BLOOMINGTON -- Eight miles west of this small Garrett County town, the North Branch of the Potomac River is being reborn through a progressive system of trout management, and the river below Bloomington Dam eventually may become a Mecca for fly fishermen on the East Coast.
But already in Maryland, there are two trout rivers that are the stuff of dreams made from what once were close to being nightmares.
Those rivers are the Lower Savage in Western Maryland and the Gunpowder in Baltimore County.
In the Gunpowder River, brook trout and brown trout have been reproducing naturally for some time -- and now there is evidence of natural rainbow trout reproduction for the first time.
On the Savage, a stream that once was heavily stocked with rainbows and heavily fished by a brigade of anglers who had memorized the routes of the hatchery trucks, there is strictly wild trout management.
That the Gunpowder and Savage thrive and the North Branch may follow is due in no small part to the cooperation of Baltimore City and the Army Corps of Engineers.
Baltimore controls Prettyboy Dam and has for several years agreed to keep the flow of water from the dam into the Gunpowder at levels that will most benefit its trout populations.
The Corps of Engineers has done the same on the Lower Savage and the North Branch.
In all cases, the flow keeps the water temperatures at a low enough level to support the aquatic insect population that is essential on good trout waters, said Dr. Robert Bachman, chief of freshwater fisheries for Maryland's Department of Natural Resources.
In the case of sections of the Gunpowder and Savage, special regulations have helped to protect the fish.
"We know that we have brown trout reproducing very well in the Gunpowder," Bachman said. "But these rainbow fingerlings are starting to show up that are big enough to catch on a fly."
Bachman said there are no numbers available on the extent of the rainbow reproduction because the DNR does its stream surveys there in September, but he already is certain that brook, brown and rainbow trout are reproducing naturally there.
"And that's in 8 to 10 miles of river, and all of it on state land with a trail alongside," Bachman said. "There is no question in my mind that catch-and-release regulations are responsible for it.
"You have to keep the fish protected long enough to get big enough to find whether they will spawn successfully."
On the lower Savage, where wild trout management is being conducted and all stocking discontinued, there is a daily catch limit of two trout per day and minimum size limits of 12 inches for brook trout and 18 inches for brown trout. There also are tackle restrictions on the river.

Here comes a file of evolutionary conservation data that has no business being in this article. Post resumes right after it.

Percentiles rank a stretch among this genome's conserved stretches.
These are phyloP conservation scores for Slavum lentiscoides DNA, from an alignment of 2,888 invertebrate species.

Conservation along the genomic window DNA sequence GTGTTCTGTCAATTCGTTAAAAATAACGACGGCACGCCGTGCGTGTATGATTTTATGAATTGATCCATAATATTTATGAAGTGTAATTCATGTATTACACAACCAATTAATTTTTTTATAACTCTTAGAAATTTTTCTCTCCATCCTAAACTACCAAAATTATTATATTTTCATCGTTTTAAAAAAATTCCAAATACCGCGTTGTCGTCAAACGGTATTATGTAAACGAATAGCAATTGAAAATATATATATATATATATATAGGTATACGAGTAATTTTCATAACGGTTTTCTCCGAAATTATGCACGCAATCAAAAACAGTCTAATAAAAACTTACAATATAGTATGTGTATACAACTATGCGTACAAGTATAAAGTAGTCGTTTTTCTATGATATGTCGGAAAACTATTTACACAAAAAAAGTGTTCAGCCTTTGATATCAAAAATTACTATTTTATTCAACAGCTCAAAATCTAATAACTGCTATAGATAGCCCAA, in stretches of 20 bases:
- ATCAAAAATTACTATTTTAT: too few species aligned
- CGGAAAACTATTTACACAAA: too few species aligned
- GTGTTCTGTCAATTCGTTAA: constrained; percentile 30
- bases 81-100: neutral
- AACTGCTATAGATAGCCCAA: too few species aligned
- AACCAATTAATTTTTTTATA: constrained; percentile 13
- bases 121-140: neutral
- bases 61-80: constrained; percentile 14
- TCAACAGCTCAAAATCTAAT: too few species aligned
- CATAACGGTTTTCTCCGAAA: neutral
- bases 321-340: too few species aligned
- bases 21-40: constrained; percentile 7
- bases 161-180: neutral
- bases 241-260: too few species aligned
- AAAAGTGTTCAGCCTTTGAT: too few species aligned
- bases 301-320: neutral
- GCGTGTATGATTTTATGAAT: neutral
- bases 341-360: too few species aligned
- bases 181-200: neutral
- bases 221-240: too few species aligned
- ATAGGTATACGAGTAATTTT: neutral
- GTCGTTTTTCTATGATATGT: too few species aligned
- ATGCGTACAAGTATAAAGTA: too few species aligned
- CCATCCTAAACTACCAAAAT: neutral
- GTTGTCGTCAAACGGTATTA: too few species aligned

Ken Pavol, fisheries director for Western Maryland, said that brown trout are reproducing there in abundant numbers and there has been a spillover effect in the North Branch of the Potomac where it meets the Savage.
"When we went to strictly wild trout management on the Lower Savage," Pavol said, "we antagonized a lot of local people who were essentially oriented to following a hatchery truck over the river and fishing where the trout were dumped.
"But for a fishery manager, if you don't have to grow the fish and then they will reproduce by themselves and still get the best economic benefit from it -- well, you want to maximize that."
The value of a trout stream to its local economy, Pavol said, is greater in the case of a wild fishery because its attraction will be year-round rather than seasonal, as in stocked streams. A prime trout stream, according to a University of Maryland study, generates $100,000 per year per mile.
A prime trout stream is one that may be fished year-round and will draw people from other areas to fish it. In the process, those people from elsewhere must pay for somewhere to stay, somewhere to eat, etc., all of which goes into the local economy.
"To me, good, sound fisheries management also benefits people who couldn't care less about fishing," Pavol said. "The local businessman who never fished in his life should be excited that ** we are trying to create an opportunity like this."
A portion of the North Branch of the Potomac, from Bloomington Dam to Barnum, W. Va., likely will come under special regulations, and as was the case on the Lower Savage, certainly there will be those who protest the change.
And although there apparently still will be stocking of fish below Barnum and maintenance of a five-fish-per-day limit, the brightest future of the North Branch probably can be seen in the recent past of the Gunpowder and the Lower Savage.
"Everything has been coming up roses at all three of thesplaces -- Savage, Gunpowder and North Branch," said Bachman. "I keep wondering when the sky is going to fall in.
, "It is too good to be true."